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We investigated the epidemiological and clinical features of cryptosporidiosis, the molecular characteristics of infecting species and serum antibody responses to three Cryptosporidium-specific antigens in human immunodeficiency virus (HIV)/acquired immunodeficiency syndrome (AIDS) patients in Kenya. Cryptosporidium was the most prevalent enteric pathogen and was identified in 56 of 164 (34%) of HIV/AIDS patients, including 25 of 70 (36%) with diarrhea and 31 of 94 (33%) without diarrhea. Diarrhea in patients exclusively infected with Cryptosporidium was significantly associated with the number of children per household, contact with animals, and water treatment. Cryptosporidium hominis was the most prevalent species and the most prevalent subtype family was Ib. Patients without diarrhea had significantly higher serum IgG levels to Chgp15, Chgp40 and Cp23, and higher fecal IgA levels to Chgp15 and Chgp40 than those with diarrhea suggesting that antibody responses to these antigens may be associated with protection from diarrhea and supporting further investigation of these antigens as vaccine candidates.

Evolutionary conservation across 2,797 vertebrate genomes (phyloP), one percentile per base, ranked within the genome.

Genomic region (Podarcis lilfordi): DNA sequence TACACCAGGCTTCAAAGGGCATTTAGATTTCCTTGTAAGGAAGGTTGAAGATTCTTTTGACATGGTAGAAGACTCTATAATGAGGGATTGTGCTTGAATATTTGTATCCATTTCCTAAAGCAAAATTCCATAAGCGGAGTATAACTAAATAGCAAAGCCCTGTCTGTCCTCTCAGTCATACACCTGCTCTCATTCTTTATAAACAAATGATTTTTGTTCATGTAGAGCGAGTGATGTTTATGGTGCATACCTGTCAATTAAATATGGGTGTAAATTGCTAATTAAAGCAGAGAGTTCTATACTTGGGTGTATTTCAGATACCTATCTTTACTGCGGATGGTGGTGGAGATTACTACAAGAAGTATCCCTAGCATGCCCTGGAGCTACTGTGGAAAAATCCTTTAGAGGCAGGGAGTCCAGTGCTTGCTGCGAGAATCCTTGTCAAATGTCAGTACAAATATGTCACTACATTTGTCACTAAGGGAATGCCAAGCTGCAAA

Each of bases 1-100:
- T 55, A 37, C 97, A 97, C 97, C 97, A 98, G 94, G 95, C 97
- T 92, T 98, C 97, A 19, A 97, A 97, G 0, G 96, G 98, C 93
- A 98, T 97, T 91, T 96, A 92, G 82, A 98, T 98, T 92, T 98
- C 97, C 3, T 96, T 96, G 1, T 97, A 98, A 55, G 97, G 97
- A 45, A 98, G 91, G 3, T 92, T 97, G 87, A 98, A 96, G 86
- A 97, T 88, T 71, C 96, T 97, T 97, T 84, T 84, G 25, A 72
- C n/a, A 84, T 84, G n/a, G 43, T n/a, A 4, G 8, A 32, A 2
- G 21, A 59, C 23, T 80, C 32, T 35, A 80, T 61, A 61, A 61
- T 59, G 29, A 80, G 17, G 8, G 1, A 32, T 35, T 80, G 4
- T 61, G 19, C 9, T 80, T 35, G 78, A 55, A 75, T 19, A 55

Financial support: This study was supported by the NIH Fogarty International Clinical Research Fellows Program (R24 TW007988) to JWW and in part by NIH R01 AI072222 and R01 AI52786 to HDW and the Tufts-Brown Center for AIDS Research 5P30AI042853.
Authors' addresses: Jane W. Wanyiri, Department of Medicine, Johns Hopkins University School of Medicine, Baltimore, MD, E-mail: email@example.com. Henry Kanyi, Eastern and Southern Africa Centre of International Parasite Control (ESACIPAC), Kenya Medical Research Institute, Nairobi, Kenya, E-mail: firstname.lastname@example.org. Samuel Maina, International Emerging Infections Program, KEMRI/CDC Research and Public Health Collaboration, Kisumu, Kenya, E-mail: Smaina@ke.cdc.gov. David E. Wang, Roberta O'Connor, and Honorine D. Ward, Division of Geographic Medicine and Infectious Diseases, Tufts Medical Center, Boston, MA, E-mails: email@example.com, Roconnor@tuftsmedicalcenter.org, and firstname.lastname@example.org. Aaron Steen, Geisel School of Medicine at Dartmouth, White River Junction, VT, E-mail: Aaron.email@example.com. Paul Ngugi, Comprehensive Care Center, Kenyatta National Hospital, Nairobi, Kenya, E-mail: firstname.lastname@example.org. Timothy Kamau and Kimani Gachuhi, Center for Biotechnology, Research and Development, Kenya Medical Research Institute, Nairobi, Kenya, E-mails: Tkamau@kemri.org and Kgachuhi@kemri.org. Tabitha Waithera and Claire N. Wamae, Centre for Microbiology Research, Kenya Medical Research Institute, Nairobi, Kenya, E-mails: email@example.com and firstname.lastname@example.org. Mkaya Mwamburi, Department of Public Health and Community Medicine, Tufts University School of Medicine, Boston, MA, E-mail: Mkaya.Mwamburi@tufts.edu.